\[f(x)=3\]
test continue text that will be long enought too

test text that is short
\begin{equation}
  x=f(y)
\end{equation}
test continue text that will be long enought too

{\Large All Zero}

\setlength{\abovedisplayskip}{0pt}
\setlength{\belowdisplayskip}{0pt}
\setlength{\abovedisplayshortskip}{0pt}
\setlength{\belowdisplayshortskip}{0pt}


test text that has to be long enought to go over the formula
\[f(x)=3\]
test continue text that will be long enought too

test text that is short
\begin{equation}
  x=f(y)
\end{equation}
test continue text that will be long enought too

{\Large normal 10pt short 5pt}

\setlength{\abovedisplayskip}{10pt}
\setlength{\belowdisplayskip}{10pt}
\setlength{\abovedisplayshortskip}{5pt}
\setlength{\belowdisplayshortskip}{5pt}


test text that has to be long enought to go over the formula
\[f(x)=3\]
test continue text that will be long enought too


\lipsum[3]

test text that is short
\begin{equation}
  x=f(y)
\end{equation}
test continue text that will be long enought too

\end{document}

Edit after OP's (first) comment:

You can add this code to your preamble. Every font change, will include a \selectfont command (hidden or not) and so, it will survive after font changes too (size and shape I think).

\def\mycommand{\setlength{\abovedisplayskip}{0pt}%
\setlength{\belowdisplayskip}{0pt}%
\setlength{\abovedisplayshortskip}{0pt}%
\setlength{\belowdisplayshortskip}{0pt}}

\let\oldselectfont\selectfont
\def\selectfont{\oldselectfont\mycommand}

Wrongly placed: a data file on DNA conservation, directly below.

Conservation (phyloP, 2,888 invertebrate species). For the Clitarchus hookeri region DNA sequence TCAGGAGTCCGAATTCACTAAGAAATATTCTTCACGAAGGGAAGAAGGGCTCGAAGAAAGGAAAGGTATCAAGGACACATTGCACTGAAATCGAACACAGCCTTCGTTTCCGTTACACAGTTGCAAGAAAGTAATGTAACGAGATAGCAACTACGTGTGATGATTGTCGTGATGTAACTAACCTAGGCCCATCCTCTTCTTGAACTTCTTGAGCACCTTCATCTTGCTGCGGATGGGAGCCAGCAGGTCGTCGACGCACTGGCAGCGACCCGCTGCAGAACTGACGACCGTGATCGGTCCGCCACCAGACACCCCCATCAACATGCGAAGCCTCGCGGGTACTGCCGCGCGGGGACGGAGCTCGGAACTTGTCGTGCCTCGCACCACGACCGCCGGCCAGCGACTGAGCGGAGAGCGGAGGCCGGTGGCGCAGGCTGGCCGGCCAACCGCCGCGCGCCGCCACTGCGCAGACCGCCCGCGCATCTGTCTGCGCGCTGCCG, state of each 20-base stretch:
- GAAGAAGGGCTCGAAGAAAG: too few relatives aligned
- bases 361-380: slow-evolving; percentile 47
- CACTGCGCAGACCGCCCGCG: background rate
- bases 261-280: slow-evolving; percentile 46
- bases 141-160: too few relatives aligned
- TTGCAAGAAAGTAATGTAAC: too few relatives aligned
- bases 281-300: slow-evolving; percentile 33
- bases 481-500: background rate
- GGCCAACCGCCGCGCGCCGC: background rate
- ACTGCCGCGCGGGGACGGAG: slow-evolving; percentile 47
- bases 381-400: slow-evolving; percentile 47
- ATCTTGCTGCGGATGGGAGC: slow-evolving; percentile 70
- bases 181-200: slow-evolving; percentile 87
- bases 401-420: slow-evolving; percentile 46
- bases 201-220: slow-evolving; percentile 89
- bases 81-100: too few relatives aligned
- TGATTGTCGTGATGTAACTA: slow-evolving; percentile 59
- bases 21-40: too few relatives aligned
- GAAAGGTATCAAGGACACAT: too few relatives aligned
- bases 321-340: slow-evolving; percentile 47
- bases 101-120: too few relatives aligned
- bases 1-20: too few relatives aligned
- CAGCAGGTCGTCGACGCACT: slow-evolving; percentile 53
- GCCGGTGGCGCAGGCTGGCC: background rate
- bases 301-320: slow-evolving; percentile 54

\mycommand

Source: http://latex.org/forum/viewtopic.php?t=4993 from Stefan Kottwitz.

Output:

enter image description here

PS: The short skip used more in cases that big is not necessary to separate clean enough the math from the text. (amsmath package uses more options for these skips.. for more about this here: abovedisplayskip vs abovedisplayshortskip)

PS2: See @dalief's comment

6
  • 1
    Note that the sizes of these lengths are normally tied to the font changing commands, such as \normalsize, so for example changes the in the preamble, does not survive for long as there are many places where \normalsize gets executed.
    – daleif
    Jan 18, 2018 at 8:39
  • I see, thank you for the information. So the global answer is: it cannot be done globally, end of story? (because as soon as font size changes / \normalsize occurs again, it will reset.)
    – svenevs
    Jan 18, 2018 at 12:47
  • You can "include it" in every change of font like \def\mycommand{<all this length changes>} \let\oldselectfont\selectfont and \def\selectfont{\oldselectfont\mycommand} and similar if needed ... Not Tested
    – koleygr
    Jan 18, 2018 at 17:22
  • I see. This definitely works, but knowing myself I won't be careful enough to remember to do it...Thank you very much for your thorough answer though!
    – svenevs
    Jan 19, 2018 at 0:05
  • 1
    @sjm324 it happens automatically when you paste in your preamble the last code after my edit... You don't have to remember antything...
    – koleygr
    Jan 19, 2018 at 0:10